This is the username password credential which will be added to Jenkins for login to the Docker registry (if you are using Openshift, you may want to login with $(oc whoami -t) for tokens).

JENKINS_DOCKER_CREDENTIALS_ID

JENKINS_GCLOUD_CRED_ID

This is the Google Cloud Platform service account key which is added to Jenkins as a file credential. For more information please refer here.

JENKINS_GCLOUD_CRED_ID

JENKINS_GCLOUD_CRED_LOCATION

Unused (if you prefer to not add file credential to Jenkins and to store the service account key at Jenkins and directly access from slave then use this). /var/lib/jenkins/lateral-ceiling-220011-5c9f0bd7782f.json

GCLOUD_PROJECT_ID

This is the Google Cloud Project ID. lateral-ceiling-220011

GCLOUD_K8S_CLUSTER_NAME

This is our cluster name on Google Cloud.

pyfln-k8s-cluster-dev


3.1 Dockerfile

Let us begin by understanding the Dockerfile we used to containerize our app. Here is a brief description of what this Dockerfile is doing:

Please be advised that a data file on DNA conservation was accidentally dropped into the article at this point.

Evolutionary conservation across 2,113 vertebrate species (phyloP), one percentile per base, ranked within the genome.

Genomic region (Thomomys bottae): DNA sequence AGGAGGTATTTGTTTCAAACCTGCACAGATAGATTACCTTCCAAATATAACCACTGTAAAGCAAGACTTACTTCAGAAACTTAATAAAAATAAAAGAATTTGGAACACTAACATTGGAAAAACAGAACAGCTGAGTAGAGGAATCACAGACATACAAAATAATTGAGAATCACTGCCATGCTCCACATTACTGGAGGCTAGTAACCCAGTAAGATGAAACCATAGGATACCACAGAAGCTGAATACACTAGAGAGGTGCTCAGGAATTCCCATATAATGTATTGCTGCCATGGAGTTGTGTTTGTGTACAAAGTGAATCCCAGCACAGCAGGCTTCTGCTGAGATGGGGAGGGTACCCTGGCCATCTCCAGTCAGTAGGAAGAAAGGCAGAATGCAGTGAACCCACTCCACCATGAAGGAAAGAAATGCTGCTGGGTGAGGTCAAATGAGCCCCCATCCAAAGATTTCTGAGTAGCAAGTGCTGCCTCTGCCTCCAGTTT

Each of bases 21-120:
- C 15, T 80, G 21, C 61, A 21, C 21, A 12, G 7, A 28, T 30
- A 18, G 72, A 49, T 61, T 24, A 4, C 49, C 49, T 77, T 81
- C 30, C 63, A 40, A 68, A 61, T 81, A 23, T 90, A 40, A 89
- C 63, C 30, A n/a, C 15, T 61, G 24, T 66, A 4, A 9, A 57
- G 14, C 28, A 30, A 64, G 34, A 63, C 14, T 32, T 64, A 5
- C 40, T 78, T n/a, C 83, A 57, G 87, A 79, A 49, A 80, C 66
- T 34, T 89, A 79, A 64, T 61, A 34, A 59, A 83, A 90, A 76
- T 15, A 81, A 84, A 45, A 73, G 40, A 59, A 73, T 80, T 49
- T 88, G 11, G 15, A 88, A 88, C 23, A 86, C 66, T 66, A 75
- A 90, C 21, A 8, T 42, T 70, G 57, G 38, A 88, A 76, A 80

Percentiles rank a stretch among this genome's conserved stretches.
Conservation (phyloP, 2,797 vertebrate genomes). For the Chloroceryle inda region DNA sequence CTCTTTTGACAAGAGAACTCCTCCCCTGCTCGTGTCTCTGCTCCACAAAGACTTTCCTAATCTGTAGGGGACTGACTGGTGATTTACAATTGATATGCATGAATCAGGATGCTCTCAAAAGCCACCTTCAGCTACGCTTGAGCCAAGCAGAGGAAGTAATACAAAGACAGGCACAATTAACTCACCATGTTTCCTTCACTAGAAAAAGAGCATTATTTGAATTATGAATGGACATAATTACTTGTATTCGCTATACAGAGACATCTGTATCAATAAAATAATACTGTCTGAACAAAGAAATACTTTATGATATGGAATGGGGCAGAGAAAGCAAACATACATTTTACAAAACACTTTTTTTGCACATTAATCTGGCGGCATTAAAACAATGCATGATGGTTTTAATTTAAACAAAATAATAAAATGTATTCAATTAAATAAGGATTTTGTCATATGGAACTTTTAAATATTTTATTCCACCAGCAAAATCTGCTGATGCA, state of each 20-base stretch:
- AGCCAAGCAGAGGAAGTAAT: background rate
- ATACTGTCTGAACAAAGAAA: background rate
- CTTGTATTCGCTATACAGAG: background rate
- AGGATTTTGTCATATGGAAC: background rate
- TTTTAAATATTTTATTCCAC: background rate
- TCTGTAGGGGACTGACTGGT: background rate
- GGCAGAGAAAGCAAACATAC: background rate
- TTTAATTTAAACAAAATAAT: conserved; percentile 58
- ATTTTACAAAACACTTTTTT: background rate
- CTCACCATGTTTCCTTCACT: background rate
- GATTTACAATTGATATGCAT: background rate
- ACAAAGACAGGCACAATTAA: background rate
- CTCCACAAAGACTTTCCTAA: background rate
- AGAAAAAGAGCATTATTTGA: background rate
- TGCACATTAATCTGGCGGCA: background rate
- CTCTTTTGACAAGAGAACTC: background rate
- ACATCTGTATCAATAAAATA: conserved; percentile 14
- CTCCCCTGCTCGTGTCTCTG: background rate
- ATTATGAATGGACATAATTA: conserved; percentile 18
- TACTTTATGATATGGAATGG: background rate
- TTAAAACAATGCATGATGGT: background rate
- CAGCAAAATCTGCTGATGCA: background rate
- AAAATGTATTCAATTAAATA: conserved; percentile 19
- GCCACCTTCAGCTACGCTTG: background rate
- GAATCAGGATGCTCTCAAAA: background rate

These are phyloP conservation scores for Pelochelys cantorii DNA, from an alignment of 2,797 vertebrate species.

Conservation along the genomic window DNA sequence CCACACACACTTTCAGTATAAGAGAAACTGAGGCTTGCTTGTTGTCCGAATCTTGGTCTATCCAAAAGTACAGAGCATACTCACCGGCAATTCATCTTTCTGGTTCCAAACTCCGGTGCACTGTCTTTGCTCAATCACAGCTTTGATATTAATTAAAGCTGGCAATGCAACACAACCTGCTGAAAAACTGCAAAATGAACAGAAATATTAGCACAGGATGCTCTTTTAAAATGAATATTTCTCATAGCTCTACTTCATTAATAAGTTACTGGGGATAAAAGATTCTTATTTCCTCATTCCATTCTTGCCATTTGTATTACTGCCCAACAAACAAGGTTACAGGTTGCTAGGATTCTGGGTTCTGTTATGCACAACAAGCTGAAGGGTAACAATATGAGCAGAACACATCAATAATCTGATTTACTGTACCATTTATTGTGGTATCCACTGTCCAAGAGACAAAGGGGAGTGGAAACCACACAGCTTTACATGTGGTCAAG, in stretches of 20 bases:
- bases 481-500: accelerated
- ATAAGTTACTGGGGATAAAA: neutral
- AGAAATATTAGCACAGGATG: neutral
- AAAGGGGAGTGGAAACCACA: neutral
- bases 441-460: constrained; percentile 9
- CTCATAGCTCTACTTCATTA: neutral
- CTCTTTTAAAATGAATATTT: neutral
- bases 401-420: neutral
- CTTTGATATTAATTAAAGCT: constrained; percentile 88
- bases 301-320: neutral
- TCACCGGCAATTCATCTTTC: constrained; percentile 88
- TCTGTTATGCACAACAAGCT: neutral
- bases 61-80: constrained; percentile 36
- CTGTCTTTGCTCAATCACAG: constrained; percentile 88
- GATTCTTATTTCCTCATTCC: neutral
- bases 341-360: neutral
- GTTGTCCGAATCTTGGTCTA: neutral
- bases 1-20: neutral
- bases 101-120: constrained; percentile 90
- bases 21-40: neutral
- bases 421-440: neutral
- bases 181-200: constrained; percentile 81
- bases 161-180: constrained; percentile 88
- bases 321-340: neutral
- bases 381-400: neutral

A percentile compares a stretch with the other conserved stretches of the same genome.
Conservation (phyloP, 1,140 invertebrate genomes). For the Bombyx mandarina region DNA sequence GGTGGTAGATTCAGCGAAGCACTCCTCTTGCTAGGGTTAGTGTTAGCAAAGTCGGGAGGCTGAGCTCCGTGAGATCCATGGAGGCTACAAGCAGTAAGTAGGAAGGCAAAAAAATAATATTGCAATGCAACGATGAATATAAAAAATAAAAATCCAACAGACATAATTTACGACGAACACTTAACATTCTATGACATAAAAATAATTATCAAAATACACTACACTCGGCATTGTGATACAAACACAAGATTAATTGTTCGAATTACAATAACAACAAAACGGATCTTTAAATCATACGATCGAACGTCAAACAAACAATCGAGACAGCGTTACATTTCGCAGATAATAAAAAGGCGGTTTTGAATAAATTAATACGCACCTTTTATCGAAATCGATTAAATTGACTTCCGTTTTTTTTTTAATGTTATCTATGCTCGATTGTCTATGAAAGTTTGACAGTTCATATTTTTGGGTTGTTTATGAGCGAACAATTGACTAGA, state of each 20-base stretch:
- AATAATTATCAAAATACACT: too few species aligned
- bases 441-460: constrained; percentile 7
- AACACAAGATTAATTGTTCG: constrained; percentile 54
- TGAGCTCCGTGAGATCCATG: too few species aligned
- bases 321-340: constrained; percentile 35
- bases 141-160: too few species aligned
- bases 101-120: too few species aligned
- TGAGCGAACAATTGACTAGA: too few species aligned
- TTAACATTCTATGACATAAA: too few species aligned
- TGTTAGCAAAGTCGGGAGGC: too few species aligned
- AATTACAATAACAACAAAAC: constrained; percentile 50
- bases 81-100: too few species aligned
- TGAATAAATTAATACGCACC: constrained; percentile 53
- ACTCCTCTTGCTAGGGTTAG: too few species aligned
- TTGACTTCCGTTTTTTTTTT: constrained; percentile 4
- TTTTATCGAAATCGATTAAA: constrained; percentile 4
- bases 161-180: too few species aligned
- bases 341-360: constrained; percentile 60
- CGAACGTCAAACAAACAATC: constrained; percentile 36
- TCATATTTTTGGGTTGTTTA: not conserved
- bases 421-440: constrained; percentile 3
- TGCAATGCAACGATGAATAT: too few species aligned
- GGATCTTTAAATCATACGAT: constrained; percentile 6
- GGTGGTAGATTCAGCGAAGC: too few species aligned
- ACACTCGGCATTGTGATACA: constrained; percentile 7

• We build the image on top of the centos/nodejs-8-centos7 image.
  • We take in some of the overridable arguments and set environment parameters from them.
  • We copy the source into the context in the $APP_BUILD_DIR directory.
  • In APP_BUILD_DIR, we build the code with npm install/npm run, ng build, etc., commands and move the built distribution to the $APP_HOME_DIR directory.
  • We also copy over the configurations for Apache HTTPD to the respective configuration directories /etc/httpd/conf, /etc/httpd/conf.d/, and set the permissions.
  • Since we host this application using Apache HTTPD, we set the permissions and run the application with Apache user.
  • The entrypoint is a overridable simple pass through file which calls the default command.
  • The default command basically runs HTTPD with the httpd.conf configuration files we copied earlier to the /etc/httpd/conf directory.
FROM centos/nodejs-8-centos7

ARG APP_NAME=pyfln-ui
ARG APP_BASE_DIR=/var/www/html
ARG APP_BUILD_DIR=/opt/app-root/src/
ARG API_ENDPOINT=http://127.0.0.1:8000
ARG APACHE_LOG_DIR=/var/log/httpd
ENV APP_BUILD_DIR $APP_BUILD_DIR